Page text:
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MICHAEL FARBER
November 16, 2009
At 19, the Lightning's swift-skating, sharp-shooting Steven Stamkos deserves to make Canada's Olympic team
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November 16, 2009

Games-ready

At 19, the Lightning's swift-skating, sharp-shooting Steven Stamkos deserves to make Canada's Olympic team

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Wearing his red Team Canada Olympic jersey, 12-year-old Steven Stamkos watched the 2002 gold medal game with his parents in the family room of their suburban Toronto home. When Joe Sakic scored to give Canada a 5--2 third period lead over Team USA, Steven leaped off the couch and screamed. He was late to his youth hockey game that magical afternoon, but so were a lot of other boys.

"I wore that jersey to the rink," Stamkos recalls. "Then we put it on two hockey sticks and skated laps in warmups with it. People in the crowd were cheering." Nearly eight years later Stamkos deserves another Olympic jersey, this time with his name on the back.

The Lightning center, who was drafted No. 1 in 2008, led Canadian-born players with 12 goals through Sunday, yet he remains a long shot for Team Canada. There is a surfeit of notable centers, and Canada G.M. Steve Yzerman told SI that he envisions just one, possibly two, shifting to the wing. If you pencil in Pittsburgh's Sidney Crosby, Anaheim's Ryan Getzlaf, San Jose's Joe Thornton and Philadelphia's Mike Richards, there would be no regular slot for Stamkos, who wasn't invited to the Olympic orientation camp in August. Says Stamkos, "If you weren't at camp, you have to do something that says, 'I'm here. I want to play in the Olympics.'"

Stamkos was buried on the bench early last season by then coach Barry Melrose, and his career didn't start in earnest until Rick Tocchet replaced Melrose in November. Tocchet cultivated the teenager with off-ice tutorials and extra conditioning sessions, and Stamkos responded with 16 goals in his last 26 games. He's quicksilver on skates and picks corners of the net with his industrial-strength shot, an element Canada lacked in 2006 when it failed to qualify for the medal round. As the 13th forward, a power-play specialist stationed at the left half boards or floating near the high slot, Stamkos could putty the one structural crack Canada had in Turin.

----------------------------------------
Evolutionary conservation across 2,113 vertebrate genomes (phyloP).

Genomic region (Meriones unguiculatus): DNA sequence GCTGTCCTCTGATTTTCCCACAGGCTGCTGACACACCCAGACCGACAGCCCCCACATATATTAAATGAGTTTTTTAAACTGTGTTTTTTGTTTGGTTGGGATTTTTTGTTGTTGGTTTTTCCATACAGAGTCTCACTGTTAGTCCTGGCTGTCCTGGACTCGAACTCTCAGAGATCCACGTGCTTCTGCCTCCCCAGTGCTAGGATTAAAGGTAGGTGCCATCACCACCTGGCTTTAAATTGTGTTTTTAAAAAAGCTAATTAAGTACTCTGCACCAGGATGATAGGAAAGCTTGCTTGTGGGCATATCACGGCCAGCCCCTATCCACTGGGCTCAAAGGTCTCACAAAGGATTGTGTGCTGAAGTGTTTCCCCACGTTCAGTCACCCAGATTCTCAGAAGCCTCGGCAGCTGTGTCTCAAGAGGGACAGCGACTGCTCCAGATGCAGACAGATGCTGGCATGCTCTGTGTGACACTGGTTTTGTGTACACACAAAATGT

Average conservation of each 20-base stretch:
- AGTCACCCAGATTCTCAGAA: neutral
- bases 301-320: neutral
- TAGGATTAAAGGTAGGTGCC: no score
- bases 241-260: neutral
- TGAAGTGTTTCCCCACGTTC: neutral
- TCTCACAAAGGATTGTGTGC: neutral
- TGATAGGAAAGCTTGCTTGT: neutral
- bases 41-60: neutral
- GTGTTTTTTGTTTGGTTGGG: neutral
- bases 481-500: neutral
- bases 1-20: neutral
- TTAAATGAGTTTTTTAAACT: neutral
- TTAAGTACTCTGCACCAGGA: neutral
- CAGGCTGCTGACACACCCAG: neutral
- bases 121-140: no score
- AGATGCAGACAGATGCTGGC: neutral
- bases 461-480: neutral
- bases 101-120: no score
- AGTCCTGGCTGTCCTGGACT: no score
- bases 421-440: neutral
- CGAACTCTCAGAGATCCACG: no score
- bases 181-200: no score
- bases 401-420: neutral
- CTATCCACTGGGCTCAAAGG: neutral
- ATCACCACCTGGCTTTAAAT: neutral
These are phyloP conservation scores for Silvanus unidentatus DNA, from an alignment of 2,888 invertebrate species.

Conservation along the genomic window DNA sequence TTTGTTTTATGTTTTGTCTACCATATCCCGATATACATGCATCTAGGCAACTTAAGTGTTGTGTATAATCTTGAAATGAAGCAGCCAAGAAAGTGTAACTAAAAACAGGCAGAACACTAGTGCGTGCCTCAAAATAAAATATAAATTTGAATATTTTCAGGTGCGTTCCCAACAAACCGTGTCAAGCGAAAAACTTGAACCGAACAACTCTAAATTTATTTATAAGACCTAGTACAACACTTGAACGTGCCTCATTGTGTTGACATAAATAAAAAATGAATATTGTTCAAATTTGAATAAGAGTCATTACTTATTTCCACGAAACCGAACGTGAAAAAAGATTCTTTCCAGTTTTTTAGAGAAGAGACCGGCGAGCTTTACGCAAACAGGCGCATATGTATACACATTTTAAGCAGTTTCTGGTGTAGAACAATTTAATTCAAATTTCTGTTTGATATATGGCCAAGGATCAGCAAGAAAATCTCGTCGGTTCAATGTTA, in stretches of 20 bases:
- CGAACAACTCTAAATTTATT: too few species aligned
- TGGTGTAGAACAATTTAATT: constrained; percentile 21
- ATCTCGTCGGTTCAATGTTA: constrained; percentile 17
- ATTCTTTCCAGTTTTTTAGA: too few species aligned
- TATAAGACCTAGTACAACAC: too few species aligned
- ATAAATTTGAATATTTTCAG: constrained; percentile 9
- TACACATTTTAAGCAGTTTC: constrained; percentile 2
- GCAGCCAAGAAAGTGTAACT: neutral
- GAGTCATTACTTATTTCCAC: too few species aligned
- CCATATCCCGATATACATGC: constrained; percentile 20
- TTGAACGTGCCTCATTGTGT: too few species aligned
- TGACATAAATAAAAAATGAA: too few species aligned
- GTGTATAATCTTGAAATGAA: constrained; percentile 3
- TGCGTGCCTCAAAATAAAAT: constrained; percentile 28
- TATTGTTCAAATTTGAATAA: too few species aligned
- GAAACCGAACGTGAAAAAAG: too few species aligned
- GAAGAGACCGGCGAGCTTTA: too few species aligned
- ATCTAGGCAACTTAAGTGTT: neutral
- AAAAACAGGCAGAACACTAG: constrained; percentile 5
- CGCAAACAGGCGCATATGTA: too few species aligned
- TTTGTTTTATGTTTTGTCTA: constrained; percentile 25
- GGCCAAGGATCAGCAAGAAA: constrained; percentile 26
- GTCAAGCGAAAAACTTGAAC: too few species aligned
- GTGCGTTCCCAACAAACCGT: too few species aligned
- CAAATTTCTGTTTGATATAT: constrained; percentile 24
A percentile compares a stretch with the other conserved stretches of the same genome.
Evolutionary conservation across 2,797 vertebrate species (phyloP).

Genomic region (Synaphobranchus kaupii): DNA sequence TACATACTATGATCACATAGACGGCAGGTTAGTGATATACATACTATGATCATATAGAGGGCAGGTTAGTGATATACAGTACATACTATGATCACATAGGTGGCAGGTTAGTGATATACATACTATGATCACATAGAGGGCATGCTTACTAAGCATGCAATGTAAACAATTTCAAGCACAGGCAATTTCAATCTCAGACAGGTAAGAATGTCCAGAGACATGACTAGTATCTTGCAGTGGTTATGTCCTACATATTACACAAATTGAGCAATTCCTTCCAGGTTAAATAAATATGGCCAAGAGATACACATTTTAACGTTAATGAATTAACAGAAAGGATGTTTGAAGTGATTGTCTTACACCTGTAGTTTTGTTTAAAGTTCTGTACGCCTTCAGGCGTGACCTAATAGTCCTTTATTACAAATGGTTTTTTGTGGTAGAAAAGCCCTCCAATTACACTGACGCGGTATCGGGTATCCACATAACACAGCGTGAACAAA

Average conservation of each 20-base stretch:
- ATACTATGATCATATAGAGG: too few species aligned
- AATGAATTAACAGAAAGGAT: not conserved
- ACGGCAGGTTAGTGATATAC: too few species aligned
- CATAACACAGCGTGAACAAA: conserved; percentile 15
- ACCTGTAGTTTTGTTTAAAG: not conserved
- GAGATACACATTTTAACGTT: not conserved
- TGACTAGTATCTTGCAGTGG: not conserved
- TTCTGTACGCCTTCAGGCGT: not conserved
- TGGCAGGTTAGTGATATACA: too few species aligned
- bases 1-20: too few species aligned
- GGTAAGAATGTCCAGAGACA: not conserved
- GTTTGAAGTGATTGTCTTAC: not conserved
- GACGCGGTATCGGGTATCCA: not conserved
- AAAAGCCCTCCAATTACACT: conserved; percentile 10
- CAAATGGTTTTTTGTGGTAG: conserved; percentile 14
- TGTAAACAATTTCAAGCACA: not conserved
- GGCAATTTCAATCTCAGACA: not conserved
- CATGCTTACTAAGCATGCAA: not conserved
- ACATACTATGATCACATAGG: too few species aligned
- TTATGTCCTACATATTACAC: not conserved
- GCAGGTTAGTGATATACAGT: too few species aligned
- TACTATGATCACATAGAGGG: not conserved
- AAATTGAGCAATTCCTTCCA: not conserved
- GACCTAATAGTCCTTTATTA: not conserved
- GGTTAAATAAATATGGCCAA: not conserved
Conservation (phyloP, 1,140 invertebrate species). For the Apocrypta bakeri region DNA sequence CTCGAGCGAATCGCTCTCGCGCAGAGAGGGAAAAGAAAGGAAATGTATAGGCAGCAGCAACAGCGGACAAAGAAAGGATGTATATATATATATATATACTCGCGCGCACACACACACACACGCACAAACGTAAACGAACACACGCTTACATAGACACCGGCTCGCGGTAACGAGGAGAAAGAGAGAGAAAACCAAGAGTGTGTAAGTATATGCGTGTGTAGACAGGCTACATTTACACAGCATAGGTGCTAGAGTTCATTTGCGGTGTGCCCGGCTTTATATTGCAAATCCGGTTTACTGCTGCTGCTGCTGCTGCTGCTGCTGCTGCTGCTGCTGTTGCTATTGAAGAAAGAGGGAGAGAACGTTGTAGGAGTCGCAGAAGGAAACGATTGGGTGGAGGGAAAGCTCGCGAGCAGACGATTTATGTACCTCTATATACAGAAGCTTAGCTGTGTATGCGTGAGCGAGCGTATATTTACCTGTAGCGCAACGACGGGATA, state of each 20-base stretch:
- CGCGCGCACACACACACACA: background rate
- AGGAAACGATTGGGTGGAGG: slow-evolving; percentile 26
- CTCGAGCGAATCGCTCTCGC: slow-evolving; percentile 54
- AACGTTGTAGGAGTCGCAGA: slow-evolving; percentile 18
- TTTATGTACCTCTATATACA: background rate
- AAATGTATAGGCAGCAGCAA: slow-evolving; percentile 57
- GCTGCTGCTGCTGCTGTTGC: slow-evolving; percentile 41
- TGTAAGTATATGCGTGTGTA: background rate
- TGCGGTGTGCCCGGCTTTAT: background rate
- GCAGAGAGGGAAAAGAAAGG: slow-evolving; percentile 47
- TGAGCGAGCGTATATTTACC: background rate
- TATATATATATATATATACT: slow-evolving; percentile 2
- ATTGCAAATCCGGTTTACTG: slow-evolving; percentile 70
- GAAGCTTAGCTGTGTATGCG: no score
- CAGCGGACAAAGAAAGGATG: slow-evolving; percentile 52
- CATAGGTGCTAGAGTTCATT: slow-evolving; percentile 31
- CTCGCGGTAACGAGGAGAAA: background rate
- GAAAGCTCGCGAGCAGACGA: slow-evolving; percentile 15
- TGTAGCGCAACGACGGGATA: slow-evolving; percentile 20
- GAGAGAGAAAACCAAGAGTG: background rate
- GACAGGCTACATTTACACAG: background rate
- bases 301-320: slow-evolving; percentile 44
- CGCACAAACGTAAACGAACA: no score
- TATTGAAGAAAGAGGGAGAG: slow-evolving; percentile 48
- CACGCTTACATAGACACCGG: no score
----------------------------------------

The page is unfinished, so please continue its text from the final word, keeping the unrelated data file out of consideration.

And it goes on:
"He reminds me of a young Yzerman," says Blackhawks adviser Scotty Bowman, who also counsels Team Canada. Yzerman, who last week began building his depth chart for the Olympic team, demurs. "I didn't have as hard a shot, and he's a better skater. His skating ability has opened eyes. We have to be a team that gets up and down the ice."

Stamkos says he's determined "to keep up the way I'm playing. You want to say stats don't mean a thing, that all that matters is your team winning, but at the end of the day the numbers don't lie." For Stamkos the next big number should be his—on a uniform in Vancouver.

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Michael Farber's On the Fly and Allan Muir's Power Rankings at SI.com/bonus

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